Calories

Fats

Of Which Saturated

Carbohydrates

Of Which Sugars

Protein

Salt

790 kcal /

190 kJ

15,0 g

10,5 g

2,0 g

1,5 g

11,0 g

0,5 g

Xinomizithra P.D.O. Indicative nutrition declaration per 100 g

Calories

Fats

Of Which Saturated

Carbohydrates

Of Which Sugars

Protein

Salt

1238 kcal /

299kJ

25g

16 g

5,9 g

2,6g

13g

0,9g

Soft cheeses. They can be eaten weekly (2-3 times a week) as part of a balanced diet in ~ 40 grams per serving than adults and children over two years of age.

White cheese from brine and goat milk. Indicative nutrition declaration per 100 g

Calories

Fats

Of Which Saturated

Carbohydrates

Of Which Sugars

Protein

Salt

1200 kJ /

290 kcal

25 g

17 g

0,8 g

<0,5 g

14 g

2,4 g

Semi-sweet – hard cheeses. It is recommended that they be consumed several times a month (2-3 times a month) as part of a balanced diet in amounts of ~ 40 grams per serving than adults and children over two years of age.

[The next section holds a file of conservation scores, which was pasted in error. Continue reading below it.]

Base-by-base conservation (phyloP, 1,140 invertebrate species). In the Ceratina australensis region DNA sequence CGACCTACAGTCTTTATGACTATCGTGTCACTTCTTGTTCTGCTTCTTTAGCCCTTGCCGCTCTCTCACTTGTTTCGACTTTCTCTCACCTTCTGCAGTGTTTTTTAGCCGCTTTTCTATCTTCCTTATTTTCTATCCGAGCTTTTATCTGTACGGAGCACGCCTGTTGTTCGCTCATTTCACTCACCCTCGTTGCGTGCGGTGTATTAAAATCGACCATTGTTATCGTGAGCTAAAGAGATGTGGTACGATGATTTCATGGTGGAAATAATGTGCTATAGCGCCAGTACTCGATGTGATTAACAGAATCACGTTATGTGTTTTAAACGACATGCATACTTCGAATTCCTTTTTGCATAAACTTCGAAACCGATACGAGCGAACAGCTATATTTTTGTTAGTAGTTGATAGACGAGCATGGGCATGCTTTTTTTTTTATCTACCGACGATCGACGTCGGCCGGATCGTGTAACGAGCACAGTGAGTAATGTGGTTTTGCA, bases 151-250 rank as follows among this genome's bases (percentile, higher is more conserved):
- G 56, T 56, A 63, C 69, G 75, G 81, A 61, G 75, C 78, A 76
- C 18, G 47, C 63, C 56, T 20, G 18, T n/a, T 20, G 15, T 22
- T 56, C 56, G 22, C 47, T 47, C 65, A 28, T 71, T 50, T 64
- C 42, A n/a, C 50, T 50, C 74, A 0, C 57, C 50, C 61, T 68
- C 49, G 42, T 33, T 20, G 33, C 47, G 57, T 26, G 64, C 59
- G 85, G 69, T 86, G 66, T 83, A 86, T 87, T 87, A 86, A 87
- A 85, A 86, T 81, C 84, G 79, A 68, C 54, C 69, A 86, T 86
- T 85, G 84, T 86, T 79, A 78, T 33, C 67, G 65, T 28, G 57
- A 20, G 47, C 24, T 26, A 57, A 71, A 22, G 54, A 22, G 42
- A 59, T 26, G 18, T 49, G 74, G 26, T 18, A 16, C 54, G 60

Graviera of Crete PDO. Indicative nutrition declaration per 100 g

Calories

Fats

Of Which Saturated

Carbohydrates

Of Which Sugars

Protein

Salt

1644 kJ/

396 kcal

30 g

20 g

2,7 g

1,5 g

29 g

1,5 g

Kefalotyri. Indicative nutrition declaration per 100 g

Calories

Fats

Of Which Saturated

Carbohydrates

Of Which Sugars

Protein

Salt

1794 kJ/

433 kcal

35 g

24 g

1,2 g

<0,5 g

28 g

2,0 g